A Baltimore medical company that aims to make it easier to diagnose a deadly type of pneumonia raised $3.5 million in an oversubscribed seed round.
Pearl Diagnostics, led by Johns Hopkins University Professor Kieren Marr, plans to use the funding to focus on manufacturing, in preparation for the commercial launch of its urine antigen test for fungal pneumonia. The test is already approved for sale in Europe and the company is currently seeking approval in the United States as well. Pearl plans on submitting its test for FDA approval at the end of this year.
Pearl Diagnostics previously earned around $5 million from the Maryland Technology Development Corp. (TEDCO), the National Science Foundation, the National Institutes of Health and the Cystic Fibrosis Foundation. The company, originally called Mycomed Technologies, has been headquartered at the FastForward U incubator at Johns Hopkins University. The company originally sought to raise $2.5-$3 million. The round closed in April of this year, and was led by local investor John Cammack.
The test produced by Pearl aims to be faster and less invasive than already available tests. The current standard test places a tube in a patient’s lung to collect fluid.
“That’s clearly an invasive test, it’s not very comfortable or fun for anyone,” Marr said.
The culture-based test also takes two days to produce results, compared to the Pearl Diagnostics test, which only takes three hours to give results to a patient.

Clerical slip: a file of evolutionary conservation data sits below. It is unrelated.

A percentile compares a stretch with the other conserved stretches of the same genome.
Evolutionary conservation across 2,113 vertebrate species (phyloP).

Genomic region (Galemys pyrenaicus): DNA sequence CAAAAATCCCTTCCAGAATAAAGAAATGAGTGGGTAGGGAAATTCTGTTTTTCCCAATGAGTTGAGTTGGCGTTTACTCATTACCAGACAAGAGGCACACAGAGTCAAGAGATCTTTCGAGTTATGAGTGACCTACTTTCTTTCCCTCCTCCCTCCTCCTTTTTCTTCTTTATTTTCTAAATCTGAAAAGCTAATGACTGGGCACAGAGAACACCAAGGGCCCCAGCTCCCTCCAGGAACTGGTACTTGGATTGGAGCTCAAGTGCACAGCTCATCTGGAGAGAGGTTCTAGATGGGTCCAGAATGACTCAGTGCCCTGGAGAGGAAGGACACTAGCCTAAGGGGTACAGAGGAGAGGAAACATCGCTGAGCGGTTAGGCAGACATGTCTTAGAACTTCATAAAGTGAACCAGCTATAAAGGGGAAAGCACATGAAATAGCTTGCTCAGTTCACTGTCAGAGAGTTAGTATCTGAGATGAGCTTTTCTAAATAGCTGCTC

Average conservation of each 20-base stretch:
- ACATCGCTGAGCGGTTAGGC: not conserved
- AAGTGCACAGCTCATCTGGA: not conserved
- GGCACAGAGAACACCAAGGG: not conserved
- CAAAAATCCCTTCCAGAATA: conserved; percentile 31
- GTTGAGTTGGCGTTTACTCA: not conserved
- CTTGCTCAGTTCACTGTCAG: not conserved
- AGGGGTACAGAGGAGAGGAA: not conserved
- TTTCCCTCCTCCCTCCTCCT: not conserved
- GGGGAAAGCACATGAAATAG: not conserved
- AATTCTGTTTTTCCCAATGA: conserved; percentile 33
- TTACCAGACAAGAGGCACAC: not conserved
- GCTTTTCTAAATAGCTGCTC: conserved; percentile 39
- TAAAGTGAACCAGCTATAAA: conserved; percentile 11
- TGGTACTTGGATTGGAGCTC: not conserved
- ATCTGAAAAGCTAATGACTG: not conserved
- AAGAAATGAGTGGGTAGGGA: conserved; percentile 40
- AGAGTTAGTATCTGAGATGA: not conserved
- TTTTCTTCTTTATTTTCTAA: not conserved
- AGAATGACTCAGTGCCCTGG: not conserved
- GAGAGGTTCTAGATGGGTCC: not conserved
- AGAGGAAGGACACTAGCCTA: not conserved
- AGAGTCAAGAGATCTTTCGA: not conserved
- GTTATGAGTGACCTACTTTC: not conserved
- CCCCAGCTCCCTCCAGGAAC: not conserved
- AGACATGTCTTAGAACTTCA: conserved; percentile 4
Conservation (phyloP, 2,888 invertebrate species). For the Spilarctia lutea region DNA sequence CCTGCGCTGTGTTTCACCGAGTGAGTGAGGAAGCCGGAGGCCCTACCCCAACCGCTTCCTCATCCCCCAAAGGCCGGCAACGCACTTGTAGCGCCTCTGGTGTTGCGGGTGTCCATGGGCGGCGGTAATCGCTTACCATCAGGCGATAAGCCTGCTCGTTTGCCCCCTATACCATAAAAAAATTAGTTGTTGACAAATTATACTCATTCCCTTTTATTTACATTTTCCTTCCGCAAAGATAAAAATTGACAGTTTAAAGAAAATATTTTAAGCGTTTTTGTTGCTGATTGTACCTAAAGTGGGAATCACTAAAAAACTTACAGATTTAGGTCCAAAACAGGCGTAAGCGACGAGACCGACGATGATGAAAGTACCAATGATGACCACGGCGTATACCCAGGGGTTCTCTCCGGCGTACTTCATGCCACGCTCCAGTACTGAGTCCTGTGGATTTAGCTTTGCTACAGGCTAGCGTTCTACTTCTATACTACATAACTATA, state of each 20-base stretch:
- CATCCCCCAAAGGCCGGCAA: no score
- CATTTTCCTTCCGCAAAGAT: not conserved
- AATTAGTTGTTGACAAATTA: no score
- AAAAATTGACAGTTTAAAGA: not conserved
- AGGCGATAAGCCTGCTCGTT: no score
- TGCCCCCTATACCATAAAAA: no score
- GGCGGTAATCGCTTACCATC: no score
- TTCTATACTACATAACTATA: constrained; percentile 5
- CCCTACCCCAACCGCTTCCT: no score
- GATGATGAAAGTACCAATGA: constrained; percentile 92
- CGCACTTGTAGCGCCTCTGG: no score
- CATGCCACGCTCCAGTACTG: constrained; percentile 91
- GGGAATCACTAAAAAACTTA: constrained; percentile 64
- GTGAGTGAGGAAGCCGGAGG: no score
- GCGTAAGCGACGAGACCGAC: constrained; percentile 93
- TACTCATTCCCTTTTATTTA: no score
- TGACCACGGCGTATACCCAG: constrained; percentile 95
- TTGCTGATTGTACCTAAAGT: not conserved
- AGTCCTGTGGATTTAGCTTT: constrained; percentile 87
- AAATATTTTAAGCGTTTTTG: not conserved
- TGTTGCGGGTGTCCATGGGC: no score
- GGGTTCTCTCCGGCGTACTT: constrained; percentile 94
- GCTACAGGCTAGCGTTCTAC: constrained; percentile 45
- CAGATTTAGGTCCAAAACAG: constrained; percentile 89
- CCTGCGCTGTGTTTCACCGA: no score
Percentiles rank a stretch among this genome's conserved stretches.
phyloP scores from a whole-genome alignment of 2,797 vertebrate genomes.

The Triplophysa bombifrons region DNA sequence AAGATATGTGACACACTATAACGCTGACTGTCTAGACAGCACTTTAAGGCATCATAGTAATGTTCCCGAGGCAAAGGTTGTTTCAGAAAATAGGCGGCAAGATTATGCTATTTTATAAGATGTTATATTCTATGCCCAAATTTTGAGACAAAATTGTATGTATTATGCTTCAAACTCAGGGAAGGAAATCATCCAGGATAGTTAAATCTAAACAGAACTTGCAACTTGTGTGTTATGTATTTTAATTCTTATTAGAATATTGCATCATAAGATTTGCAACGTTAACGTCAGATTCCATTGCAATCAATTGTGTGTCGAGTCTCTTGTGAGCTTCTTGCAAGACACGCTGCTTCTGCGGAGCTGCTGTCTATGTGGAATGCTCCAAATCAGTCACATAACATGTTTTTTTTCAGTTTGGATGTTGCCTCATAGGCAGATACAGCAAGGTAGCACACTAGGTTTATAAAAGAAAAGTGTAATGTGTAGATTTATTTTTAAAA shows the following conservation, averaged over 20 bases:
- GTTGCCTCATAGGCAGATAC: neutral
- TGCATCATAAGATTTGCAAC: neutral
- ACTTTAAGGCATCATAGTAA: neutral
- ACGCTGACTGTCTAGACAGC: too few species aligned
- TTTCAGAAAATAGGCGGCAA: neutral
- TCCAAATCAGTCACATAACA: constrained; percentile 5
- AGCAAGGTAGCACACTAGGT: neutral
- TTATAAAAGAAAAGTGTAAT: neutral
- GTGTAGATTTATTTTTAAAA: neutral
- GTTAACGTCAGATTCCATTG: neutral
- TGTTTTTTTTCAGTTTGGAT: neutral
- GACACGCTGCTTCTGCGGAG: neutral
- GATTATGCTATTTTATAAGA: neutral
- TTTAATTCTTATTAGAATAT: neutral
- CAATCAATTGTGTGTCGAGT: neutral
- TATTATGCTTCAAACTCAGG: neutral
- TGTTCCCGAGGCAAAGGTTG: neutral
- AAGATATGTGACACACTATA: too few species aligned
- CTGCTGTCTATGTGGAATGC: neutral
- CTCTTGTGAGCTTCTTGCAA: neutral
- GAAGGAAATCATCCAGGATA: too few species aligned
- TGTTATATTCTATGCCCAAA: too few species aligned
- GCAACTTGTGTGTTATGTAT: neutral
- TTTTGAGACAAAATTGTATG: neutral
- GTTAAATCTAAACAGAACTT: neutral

People with suppressed immune systems due to cancer treatment or a bone marrow transplant are at especially high risk for contracting the specific fungal pneumonia, invasive aspergillosis, that Pearl’s test detects, making quick response times critical for care. Around 10% of bone marrow transplant patients will contract fungal pneumonia, with a death rate of 40%-60%, Marr said.
Pearl’s test can be used twice a week for people at high risk for infection, making it more likely that the disease can be caught easier. There is an existing blood test based on antigen technology as well, but the urine test can be more comfortable for patients who do not want to have their blood drawn or deal with needles, Marr said.
The company has created two versions of its urine antigen test that both detect fungal pneumonia but are meant for different circumstances. One device is able to process up to a hundred tests at the same time for hospital settings. The other device is a smaller test, akin to a rapid Covid-19 test, that can be used by individual doctors or nurses.
“There are a lot of different anti-fungal drugs that are good for our use,” Marr said. “But the real lag here is in diagnostics. It’s hard to tell what is growing in someone’s lung when they have pneumonia, it can be bacterial, it could be fungal. So we end up treating patients with a whole lot of different medicines.”